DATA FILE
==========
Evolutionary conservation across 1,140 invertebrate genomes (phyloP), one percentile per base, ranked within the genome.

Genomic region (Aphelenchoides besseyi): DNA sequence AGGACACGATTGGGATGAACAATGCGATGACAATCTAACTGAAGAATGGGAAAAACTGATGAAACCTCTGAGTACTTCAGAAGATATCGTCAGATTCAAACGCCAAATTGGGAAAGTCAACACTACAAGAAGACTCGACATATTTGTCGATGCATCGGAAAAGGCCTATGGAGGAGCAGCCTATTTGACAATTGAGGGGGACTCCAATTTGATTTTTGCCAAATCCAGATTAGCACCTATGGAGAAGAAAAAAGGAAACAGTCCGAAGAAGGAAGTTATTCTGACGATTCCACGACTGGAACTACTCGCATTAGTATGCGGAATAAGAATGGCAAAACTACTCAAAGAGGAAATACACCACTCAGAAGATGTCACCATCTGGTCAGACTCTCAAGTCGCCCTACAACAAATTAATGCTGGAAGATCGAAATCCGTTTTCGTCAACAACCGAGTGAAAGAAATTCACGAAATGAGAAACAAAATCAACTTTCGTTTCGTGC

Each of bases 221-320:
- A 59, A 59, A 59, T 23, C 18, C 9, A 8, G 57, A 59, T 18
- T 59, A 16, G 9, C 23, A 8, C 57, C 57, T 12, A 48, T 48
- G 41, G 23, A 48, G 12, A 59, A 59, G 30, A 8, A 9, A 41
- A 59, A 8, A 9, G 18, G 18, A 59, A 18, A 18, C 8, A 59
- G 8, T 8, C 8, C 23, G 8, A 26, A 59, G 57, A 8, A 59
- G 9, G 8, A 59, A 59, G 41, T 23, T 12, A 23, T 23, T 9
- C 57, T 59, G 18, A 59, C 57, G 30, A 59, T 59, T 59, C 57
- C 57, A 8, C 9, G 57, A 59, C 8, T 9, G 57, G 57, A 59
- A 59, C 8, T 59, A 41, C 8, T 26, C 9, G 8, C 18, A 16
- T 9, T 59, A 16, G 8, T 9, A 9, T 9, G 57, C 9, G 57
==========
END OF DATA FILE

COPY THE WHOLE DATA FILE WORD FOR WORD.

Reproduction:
Evolutionary conservation across 1,140 invertebrate genomes (phyloP), one percentile per base, ranked within the genome.

Genomic region (Aphelenchoides besseyi): DNA sequence AGGACACGATTGGGATGAACAATGCGATGACAATCTAACTGAAGAATGGGAAAAACTGATGAAACCTCTGAGTACTTCAGAAGATATCGTCAGATTCAAACGCCAAATTGGGAAAGTCAACACTACAAGAAGACTCGACATATTTGTCGATGCATCGGAAAAGGCCTATGGAGGAGCAGCCTATTTGACAATTGAGGGGGACTCCAATTTGATTTTTGCCAAATCCAGATTAGCACCTATGGAGAAGAAAAAAGGAAACAGTCCGAAGAAGGAAGTTATTCTGACGATTCCACGACTGGAACTACTCGCATTAGTATGCGGAATAAGAATGGCAAAACTACTCAAAGAGGAAATACACCACTCAGAAGATGTCACCATCTGGTCAGACTCTCAAGTCGCCCTACAACAAATTAATGCTGGAAGATCGAAATCCGTTTTCGTCAACAACCGAGTGAAAGAAATTCACGAAATGAGAAACAAAATCAACTTTCGTTTCGTGC

Each of bases 221-320:
- A 59, A 59, A 59, T 23, C 18, C 9, A 8, G 57, A 59, T 18
- T 59, A 16, G 9, C 23, A 8, C 57, C 57, T 12, A 48, T 48
- G 41, G 23, A 48, G 12, A 59, A 59, G 30, A 8, A 9, A 41
- A 59, A 8, A 9, G 18, G 18, A 59, A 18, A 18, C 8, A 59
- G 8, T 8, C 8, C 23, G 8, A 26, A 59, G 57, A 8, A 59
- G 9, G 8, A 59, A 59, G 41, T 23, T 12, A 23, T 23, T 9
- C 57, T 59, G 18, A 59, C 57, G 30, A 59, T 59, T 59, C 57
- C 57, A 8, C 9, G 57, A 59, C 8, T 9, G 57, G 57, A 59
- A 59, C 8, T 59, A 41, C 8, T 26, C 9, G 8, C 18, A 16
- T 9, T 59, A 16, G 8, T 9, A 9, T 9, G 57, C 9, G 57